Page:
I was having a nice telephone conversation with a friend the other day when I put my foot in it by suggesting that we might soon meet for a ‘meal’. ‘No,’ he said firmly. ‘Perhaps lunch or dinner?’ For a second I couldn’t think what he meant; but then it drifted back to me that there had once been a time — long, long ago — when I, too, might have been embarrassed by talk of a meal. For use of the word ‘meal’, clear and straightforward though it is, was thought ‘common’ or ‘non-U’ in those days, an indicator of social inferiority, though I cannot imagine why.
The terms ‘U’ and ‘non-U’ (‘U’ standing for ‘upper-class’) were coined in the 1950s by Professor Alan Ross, of Birmingham University’s linguistics department, but then made famous by Nancy Mitford in her essay ‘The English Aristocracy’, which included a glossary of words and phrases supposedly favoured by one class or the other. The ‘non-U’ words tended to be euphemistic and suggest middle-class aspirations to refinement, the ‘U’ words to be plain, direct and down-to-earth. But the whole thing felt suspiciously like an artificial construct by the upper class to boost its own sense of superiority and to protect it from infiltration by members of the class below.
I was brought up to believe myself more ‘U’ than ‘non-U’, but close enough to the latter to feel a degree of social unease and embarrassment at the use of ‘non-U’ words. (My mother didn’t help by describing our family as ‘upper middle-class’ or possibly ‘lower upper-class’, I can’t remember which.) But anyway, it’s quite different now. I am still easily embarrassed; not by people using ‘non-U’ expressions but, on the contrary, by people who still care about such things. I don’t wince at somebody saying ‘toilet’ instead of ‘lavatory’; I wince at somebody wincing at somebody else doing it. For what’s wrong with the word ‘toilet’ anyway? I remember when I first went to Italy that I heard some people using the word gabinetto instead of toiletta to describe a lavatory and immediately assumed that gabinetto must be the ‘U’ word for it. But in fact posh Italian people say toiletta and only lower-class ones say gabinetto. These are dangerous waters.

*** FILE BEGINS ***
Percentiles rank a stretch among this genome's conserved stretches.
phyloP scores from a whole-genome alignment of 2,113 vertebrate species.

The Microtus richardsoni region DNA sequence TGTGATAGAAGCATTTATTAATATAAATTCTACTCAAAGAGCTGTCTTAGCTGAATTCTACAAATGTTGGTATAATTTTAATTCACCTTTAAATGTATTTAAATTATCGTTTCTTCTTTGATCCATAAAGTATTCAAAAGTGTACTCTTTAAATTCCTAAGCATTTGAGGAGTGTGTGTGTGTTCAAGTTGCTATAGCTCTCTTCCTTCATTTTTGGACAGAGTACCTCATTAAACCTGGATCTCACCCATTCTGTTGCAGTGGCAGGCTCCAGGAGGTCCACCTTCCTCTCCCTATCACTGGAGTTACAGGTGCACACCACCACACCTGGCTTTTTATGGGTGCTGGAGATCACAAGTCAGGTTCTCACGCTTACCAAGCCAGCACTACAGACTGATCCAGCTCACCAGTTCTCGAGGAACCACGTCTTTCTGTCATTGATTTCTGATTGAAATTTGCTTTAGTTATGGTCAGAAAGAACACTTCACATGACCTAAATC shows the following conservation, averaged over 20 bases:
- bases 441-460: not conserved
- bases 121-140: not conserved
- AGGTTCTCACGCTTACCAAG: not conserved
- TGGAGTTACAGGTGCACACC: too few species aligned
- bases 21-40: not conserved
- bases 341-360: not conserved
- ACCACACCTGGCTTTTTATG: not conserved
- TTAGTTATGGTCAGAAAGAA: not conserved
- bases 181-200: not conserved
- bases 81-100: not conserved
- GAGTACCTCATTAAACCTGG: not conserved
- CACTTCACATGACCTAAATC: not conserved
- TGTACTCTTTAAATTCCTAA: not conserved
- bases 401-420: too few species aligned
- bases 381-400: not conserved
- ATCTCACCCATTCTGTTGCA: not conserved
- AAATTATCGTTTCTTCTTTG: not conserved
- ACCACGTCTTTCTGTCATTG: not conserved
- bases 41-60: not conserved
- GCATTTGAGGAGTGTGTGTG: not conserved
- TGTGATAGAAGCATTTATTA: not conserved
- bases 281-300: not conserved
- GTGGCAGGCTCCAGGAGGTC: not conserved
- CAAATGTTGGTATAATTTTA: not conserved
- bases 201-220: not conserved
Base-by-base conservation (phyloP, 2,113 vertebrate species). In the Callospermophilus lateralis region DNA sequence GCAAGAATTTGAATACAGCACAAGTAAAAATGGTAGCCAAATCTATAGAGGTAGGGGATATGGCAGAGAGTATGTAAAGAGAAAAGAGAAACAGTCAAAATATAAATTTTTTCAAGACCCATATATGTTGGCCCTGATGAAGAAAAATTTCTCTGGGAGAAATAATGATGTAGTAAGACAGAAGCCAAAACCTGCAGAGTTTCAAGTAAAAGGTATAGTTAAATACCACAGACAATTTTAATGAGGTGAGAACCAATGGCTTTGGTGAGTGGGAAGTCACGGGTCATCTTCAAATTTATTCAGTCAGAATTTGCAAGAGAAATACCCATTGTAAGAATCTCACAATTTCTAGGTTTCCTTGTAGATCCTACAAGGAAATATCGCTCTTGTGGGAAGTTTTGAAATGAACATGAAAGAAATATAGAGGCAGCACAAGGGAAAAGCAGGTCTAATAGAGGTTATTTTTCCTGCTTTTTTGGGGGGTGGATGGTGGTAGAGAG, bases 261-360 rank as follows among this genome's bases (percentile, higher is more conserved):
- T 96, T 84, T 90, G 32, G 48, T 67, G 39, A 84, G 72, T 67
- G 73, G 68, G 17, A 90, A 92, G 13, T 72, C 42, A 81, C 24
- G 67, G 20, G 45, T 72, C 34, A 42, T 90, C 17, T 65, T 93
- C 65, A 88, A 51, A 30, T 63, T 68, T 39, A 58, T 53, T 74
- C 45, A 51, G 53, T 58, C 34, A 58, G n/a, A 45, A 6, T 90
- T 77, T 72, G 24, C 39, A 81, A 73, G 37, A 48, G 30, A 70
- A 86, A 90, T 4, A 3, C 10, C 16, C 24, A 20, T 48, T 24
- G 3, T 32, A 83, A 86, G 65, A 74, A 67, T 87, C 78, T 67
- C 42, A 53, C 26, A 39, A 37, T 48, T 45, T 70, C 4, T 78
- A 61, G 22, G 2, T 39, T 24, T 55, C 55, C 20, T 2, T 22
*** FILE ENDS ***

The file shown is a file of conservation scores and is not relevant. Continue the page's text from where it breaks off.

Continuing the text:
I admit that there are certain ‘non-U’ words in Nancy Mitford’s glossary that I don’t use. I don’t say ‘dress suit’ instead of ‘dinner jacket’ or ‘serviette’ instead of ‘napkin’ or ‘settee’ instead of ‘sofa’ or ‘lounge’ instead of ‘drawing-room’ (though I would normally say ‘sitting-room’ instead of ‘drawing-room’). But that’s just habit; and I certainly do use several other of her ‘non-U’ words, such as ‘mirror’, ‘mantelpiece’, ‘glasses’, ‘teacher’ and ‘ice cream’ (what on earth is wrong with ‘ice cream’?).
More than half a century has passed since Nancy Mitford wrote her essay, and language must have changed enormously during that period. Who knows how many of her ‘non-U’ words are still in use among the aspiring middle classes, and how many are now perfectly acceptable in the grandest circles? Language changes all the time, and hundreds of Americanisms once considered barbaric on this side of the Atlantic are now not even regarded as Americanisms. In the 18th century, the American verb ‘to belittle’ was considered in England to be the height of vulgarity. This seems extraordinary now.
And apart from all that, do we still have an upper class? And if so, who are its members? In addition to the old English aristocracy and landed gentry (what’s left of it) they must surely include the new rich, the Russian oligarchs and so on, who may now rank as high as anyone in society. And if these different kinds of people now comprise the upper class, they are hardly bound together by language, since they all speak it in different ways. All this is rather liberating for someone like me who was brought up to believe in the importance of the class distinctions that Nancy Mitford described. I am still old-fashioned in many ways. I believe in punctuation and verbs in sentences. But the concepts of ‘U’ and ‘non-U’ now feel meaningless. It’s hard to eliminate snobbery completely, however, and what’s left of mine is now directed principally against those who still cling to their Mitfordian illusions and get very cross when their children ask if they can go to the toilet.
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